We have two Forrester webinars planned over the next week to discuss these very issues. Tomorrow’s webinar (November 20) will be held at 2:00 p.m. UK time (3:00 pm CET), and my colleagues David Aponovich, Jonathan Browne, Bobby Cameron, and I will discuss how digital experience strategies affect roles such as CIOs, Customer Experience Professionals, and Application Development & Delivery professionals. Next Tuesday (November 27) John Rymer, Adele Sage, and I will do a similar webinar at 1:00 pm ET/10:00 am PT. Both of these webinars will be fast-moving, interactive discussions and will use a Pardon the Interruption-style format where we’ll cover a number of questions about DX strategies and give ourselves 3 minutes to discuss each question before moving on. We’ll also be taking questions from the audience.
Over the last few months I have met or spoken to a significant number of Forrester clients who are undertaking a business architecture initiative. As you can imagine, these initiatives have various sponsors and are at various levels of maturity. Some business architecture (BA) initiatives are being driven by chief information officers (CIOs) and chief technology officers (CTOs) wanting to get a seat, and become an influencer, at the strategic decision-making table. Whilst others are being driven by business executives, who either believe business design and transformation is a business responsibility or that IT has insufficient business competency to understand and deliver what is required.
The different levels of maturity struck me, as just like the English Premier League (that’s where real football is played, for those not in the know) there are the elite (the big boys – top five or six teams) and there are the also-rans/others. There are also the elite BA teams and the non-elite BA teams. The gap between these two groups is growing, which will be a nightmare for a non-elite BA leader benchmarking his initiative against other organizations. Where one could argue in the football reference it is money that divides the two groups, as this attracts better players and creates better teams, with BA teams it appears to be more based on focus. Less mature and non-elite BA teams focus their efforts primarily on the building of BA, reacting to siloed demand and then selling or pushing BA artifacts to stakeholders in the hope that they find these artifacts useful. Whereas, the elite BA teams focus on addressing stakeholder needs and the use of BA, delivering relevant BA services and allowing stakeholders to pull the BA artifacts that address the challenges they face.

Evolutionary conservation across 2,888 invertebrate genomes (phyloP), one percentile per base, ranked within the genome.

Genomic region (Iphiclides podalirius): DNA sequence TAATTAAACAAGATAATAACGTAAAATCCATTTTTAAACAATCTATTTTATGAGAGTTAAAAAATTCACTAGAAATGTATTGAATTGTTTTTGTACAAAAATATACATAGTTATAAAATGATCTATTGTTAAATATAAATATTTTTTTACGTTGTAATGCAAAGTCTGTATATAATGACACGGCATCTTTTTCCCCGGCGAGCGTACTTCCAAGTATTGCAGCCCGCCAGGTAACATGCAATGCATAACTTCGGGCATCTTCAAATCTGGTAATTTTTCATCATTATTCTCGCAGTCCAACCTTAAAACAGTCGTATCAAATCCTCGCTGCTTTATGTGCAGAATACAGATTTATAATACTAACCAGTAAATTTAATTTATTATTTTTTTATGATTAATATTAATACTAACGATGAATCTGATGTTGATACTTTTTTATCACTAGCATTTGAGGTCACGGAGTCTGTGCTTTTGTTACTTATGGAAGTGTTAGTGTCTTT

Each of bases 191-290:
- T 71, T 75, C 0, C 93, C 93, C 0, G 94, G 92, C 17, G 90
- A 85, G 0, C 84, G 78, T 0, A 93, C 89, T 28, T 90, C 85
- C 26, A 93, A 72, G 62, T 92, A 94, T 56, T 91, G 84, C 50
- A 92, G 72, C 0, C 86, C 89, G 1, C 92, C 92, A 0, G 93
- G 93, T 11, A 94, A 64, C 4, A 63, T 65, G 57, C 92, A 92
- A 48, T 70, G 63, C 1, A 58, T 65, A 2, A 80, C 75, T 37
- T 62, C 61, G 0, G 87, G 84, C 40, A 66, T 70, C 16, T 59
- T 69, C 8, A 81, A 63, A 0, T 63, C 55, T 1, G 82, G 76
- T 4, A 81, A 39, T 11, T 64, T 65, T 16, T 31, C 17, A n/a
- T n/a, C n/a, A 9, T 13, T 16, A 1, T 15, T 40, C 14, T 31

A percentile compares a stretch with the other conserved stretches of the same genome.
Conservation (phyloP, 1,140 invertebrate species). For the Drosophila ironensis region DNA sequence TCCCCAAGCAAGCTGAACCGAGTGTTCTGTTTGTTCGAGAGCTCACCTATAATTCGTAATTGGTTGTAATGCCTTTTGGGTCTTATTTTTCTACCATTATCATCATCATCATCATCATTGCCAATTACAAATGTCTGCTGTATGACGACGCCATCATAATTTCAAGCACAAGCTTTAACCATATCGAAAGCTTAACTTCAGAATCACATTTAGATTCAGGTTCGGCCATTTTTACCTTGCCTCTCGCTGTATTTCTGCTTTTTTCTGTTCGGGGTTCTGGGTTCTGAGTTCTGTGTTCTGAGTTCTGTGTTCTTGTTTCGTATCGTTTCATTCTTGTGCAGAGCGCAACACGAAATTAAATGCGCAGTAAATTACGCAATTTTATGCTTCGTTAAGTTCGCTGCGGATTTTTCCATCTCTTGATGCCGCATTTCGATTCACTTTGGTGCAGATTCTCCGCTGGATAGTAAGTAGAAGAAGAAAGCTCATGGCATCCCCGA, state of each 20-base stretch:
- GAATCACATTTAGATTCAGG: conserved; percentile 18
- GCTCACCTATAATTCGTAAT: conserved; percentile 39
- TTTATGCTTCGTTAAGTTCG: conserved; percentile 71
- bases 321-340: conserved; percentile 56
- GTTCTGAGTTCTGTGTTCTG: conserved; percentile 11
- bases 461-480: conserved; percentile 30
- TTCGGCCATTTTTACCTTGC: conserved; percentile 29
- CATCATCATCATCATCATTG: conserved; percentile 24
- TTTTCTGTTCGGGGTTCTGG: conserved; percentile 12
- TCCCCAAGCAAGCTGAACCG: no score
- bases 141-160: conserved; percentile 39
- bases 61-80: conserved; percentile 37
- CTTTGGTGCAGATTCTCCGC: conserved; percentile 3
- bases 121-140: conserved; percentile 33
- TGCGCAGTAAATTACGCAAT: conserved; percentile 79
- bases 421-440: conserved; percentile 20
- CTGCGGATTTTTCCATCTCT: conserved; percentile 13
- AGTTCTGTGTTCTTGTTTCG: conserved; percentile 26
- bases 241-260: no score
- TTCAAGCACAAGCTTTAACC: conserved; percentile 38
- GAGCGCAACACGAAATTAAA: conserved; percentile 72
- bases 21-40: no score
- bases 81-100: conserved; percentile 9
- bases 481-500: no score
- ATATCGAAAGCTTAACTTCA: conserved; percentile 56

Come again? You mean to tell me that Eve Maler, one of Forrester's experts on emerging identity and security solutions, has never changed her Amazon password? Yep. She aptly points out that "Amazon has no password rules." While passwords aren't dead, she says, firms that rely only on passwords for identity management are vulnerable to serious breaches. Most firms have "terrible hygiene" when it comes to identity management.